Universities Must Save the Next Generation of Essential Workers

The pandemic is threatening graduate students even though their labor is essential to the university and its students, argues Sarah Stinard-Kiel.

June 30, 2020
 
 
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I am one of the essential workers you have never thought about. My graduate student colleagues and I are your future teachers, researchers, scientists and social workers.

The novel coronavirus pandemic is threatening our already tenuous job prospects and the next generation’s access to quality classrooms, scientific discoveries and leadership for supporting populations in need.

Even in “normal” times, graduate students are asked to sacrifice, to go into debt, to live in a constant state of anxiety. Before the pandemic-induced hiring freezes, the likelihood of attaining a secure academic job was slimmer than ever, with many considering contracts renewed yearly a lucky gig given the alternative might be working as adjunct professors for a pittance and no benefits.

Parents who send their children to large public institutions like Temple University may not realize that one-third of all courses are taught by graduate students, according to a study by Temple University’s Graduate Student Union. Many of us begin with little classroom experience and are also engaged in full-time research or writing. This is not to disparage graduate instructors. Some of my best undergraduate courses were taught by graduate students, and I personally take great pride in the classes I’ve taught throughout my Ph.D. work.

In fact, I see many graduate students devote more energy to teaching than tenured faculty. My point is that graduate student labor is essential to a university. Graduate teaching assistants and instructors generate hundreds of thousands of tuition dollars for the university. And besides teaching, graduate students across fields work as researchers, counselors and health-care workers. Yet we are rarely paid a living wage, we receive no stipend over the summer and our futures now are drying up before our eyes.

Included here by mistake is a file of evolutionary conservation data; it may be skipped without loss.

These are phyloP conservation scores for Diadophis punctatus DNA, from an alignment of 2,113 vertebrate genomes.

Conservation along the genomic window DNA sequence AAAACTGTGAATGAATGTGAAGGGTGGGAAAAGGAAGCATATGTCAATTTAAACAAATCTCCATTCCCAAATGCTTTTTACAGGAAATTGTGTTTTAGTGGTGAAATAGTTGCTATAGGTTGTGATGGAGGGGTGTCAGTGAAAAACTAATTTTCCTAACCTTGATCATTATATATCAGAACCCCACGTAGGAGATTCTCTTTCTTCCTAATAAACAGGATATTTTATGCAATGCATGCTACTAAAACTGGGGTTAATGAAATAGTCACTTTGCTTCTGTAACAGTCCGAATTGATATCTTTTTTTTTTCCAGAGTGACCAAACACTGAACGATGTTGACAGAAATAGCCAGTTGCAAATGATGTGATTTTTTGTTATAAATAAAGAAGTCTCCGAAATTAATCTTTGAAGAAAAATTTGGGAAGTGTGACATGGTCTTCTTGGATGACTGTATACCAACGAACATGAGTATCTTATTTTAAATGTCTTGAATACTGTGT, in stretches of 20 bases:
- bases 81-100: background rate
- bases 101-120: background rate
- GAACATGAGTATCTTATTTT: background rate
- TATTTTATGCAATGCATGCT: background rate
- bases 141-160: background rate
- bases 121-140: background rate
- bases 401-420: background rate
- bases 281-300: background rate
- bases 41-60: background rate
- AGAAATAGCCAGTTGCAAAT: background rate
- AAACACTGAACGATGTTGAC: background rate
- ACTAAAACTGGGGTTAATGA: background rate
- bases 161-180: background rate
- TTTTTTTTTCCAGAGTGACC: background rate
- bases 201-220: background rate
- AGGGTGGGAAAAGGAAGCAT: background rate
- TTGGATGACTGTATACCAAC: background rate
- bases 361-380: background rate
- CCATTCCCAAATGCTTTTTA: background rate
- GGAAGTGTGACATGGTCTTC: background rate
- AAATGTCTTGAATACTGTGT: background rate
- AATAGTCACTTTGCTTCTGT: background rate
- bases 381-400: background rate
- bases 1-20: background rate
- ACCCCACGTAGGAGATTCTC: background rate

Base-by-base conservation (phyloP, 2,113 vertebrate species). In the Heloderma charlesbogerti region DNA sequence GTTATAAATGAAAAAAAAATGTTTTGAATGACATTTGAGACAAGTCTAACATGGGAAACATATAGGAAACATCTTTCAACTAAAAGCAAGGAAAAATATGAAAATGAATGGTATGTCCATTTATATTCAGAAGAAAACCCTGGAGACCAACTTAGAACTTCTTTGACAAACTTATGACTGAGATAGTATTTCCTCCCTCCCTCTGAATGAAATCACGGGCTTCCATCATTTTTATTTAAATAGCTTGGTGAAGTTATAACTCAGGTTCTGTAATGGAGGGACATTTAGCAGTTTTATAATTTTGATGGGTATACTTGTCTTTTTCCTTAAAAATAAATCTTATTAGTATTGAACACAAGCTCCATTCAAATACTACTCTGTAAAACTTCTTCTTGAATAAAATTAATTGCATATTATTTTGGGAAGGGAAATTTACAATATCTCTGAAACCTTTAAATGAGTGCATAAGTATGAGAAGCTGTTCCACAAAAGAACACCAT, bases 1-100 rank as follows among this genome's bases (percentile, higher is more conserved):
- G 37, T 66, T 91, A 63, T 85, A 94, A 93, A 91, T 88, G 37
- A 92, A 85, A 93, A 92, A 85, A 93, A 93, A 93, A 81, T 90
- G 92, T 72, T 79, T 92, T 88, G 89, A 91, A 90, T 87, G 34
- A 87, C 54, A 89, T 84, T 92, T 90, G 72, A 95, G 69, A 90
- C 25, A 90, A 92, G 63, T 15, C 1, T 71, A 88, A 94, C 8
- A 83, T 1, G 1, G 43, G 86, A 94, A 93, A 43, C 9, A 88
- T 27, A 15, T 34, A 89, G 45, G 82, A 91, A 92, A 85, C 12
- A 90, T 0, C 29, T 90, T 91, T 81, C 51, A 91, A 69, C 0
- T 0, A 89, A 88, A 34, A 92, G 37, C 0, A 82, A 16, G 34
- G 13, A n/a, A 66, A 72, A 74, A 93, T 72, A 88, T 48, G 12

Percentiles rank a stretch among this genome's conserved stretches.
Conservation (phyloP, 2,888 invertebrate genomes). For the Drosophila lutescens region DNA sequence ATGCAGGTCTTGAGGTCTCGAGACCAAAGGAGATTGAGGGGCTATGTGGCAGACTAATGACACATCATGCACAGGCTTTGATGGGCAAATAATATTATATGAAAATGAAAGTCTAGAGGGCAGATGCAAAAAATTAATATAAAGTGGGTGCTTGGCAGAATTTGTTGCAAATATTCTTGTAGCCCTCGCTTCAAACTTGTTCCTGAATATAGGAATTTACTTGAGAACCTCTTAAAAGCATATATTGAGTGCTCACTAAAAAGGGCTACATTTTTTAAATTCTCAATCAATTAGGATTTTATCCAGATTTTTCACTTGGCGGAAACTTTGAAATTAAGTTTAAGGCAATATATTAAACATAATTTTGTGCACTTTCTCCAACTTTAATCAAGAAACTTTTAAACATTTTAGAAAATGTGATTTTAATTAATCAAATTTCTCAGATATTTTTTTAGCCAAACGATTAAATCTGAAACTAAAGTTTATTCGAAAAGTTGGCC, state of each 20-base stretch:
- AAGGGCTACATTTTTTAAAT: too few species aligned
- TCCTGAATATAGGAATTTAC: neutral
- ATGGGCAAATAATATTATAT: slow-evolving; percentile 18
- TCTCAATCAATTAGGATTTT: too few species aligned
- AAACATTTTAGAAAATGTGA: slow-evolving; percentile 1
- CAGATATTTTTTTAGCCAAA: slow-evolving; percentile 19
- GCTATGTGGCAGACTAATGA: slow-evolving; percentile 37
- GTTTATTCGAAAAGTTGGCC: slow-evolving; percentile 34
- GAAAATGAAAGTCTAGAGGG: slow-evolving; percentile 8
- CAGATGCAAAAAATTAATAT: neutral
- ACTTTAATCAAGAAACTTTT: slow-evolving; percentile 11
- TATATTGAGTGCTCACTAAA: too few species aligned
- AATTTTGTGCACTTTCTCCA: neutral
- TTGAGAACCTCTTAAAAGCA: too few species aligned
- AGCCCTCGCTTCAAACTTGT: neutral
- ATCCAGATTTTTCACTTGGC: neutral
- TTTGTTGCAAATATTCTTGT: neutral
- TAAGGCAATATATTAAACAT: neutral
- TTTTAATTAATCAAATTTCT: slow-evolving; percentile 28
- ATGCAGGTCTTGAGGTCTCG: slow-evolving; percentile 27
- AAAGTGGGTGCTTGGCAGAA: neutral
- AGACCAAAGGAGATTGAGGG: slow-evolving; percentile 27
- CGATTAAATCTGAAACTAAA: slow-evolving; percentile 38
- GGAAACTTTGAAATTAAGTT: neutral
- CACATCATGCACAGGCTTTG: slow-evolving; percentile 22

As universities rushed to move courses online because of the pandemic, all professors and instructors were left with less than a week’s time to overhaul their lectures, seminars and labs to accommodate the crisis. Across institutions, few instructors were compensated by their university for the added labor of learning new technology, creating new assignments and helping students navigate redesigned courses.

With underpaid, unsecured instructors scrambling to educate, many of whom have no income during the summer and no guarantee of funding in the fall, how can the university expect quality undergraduate education? The answer: they cannot. If graduate instructors were compensated to reflect their contribution to the university, they could spend less time applying for piecemeal research and travel grants, as well as less time searching for summer jobs in the service and retail sectors. Allowing graduate students to solely focus on their research and teaching would greatly improve the quality of their work, the quality of undergraduate education and the quality of the university.

Even under the best circumstances undergraduates are getting shortchanged, but what about students with disabilities? Or students who lack access to technology or reliable internet? Or those who might not even have a safe place from which to learn? Educational institutions that continue to rake in money off the backs of graduate students are failing communities at every level.

Even when no immediate crisis exists, university systems will often use the excuse of budget cuts to avoid pay and benefits increases. My academic department offered graduate students who helped faculty transition their courses online compensation for their labor, and it routinely finds summer teaching jobs for those who need it. If a department can scrape together enough resources, then certainly universities can dip into their coffers to support graduate students. During a crisis, such support should not depend on which particular department a graduate student is in. The university should take responsibility to ensure we become better online instructors and have our basic needs met.

We know that the system cannot change overnight, but by providing graduate students pay that is commensurate to their contribution to the institution, we ensure a hopeful future for academe. At this moment, that would include payment for mandatory online teacher training, a summer stipend and health care for their families.

We talk about the future of the retail trade, the oil industry, the entertainment business, but this is the future of the heart of our democratic society. We are your current and future teachers, the scientists who will be creating strategies to combat climate change, and the public health officials who will be ameliorating the next pandemic. In order not to lose a generation of diverse and engaged scholars, universities must act now.

Bio

Sarah Stinard-Kiel is a Ph.D. candidate in geography and urban studies at Temple University researching trauma-informed care in social services and is student councillor for the American Association of Geographers.

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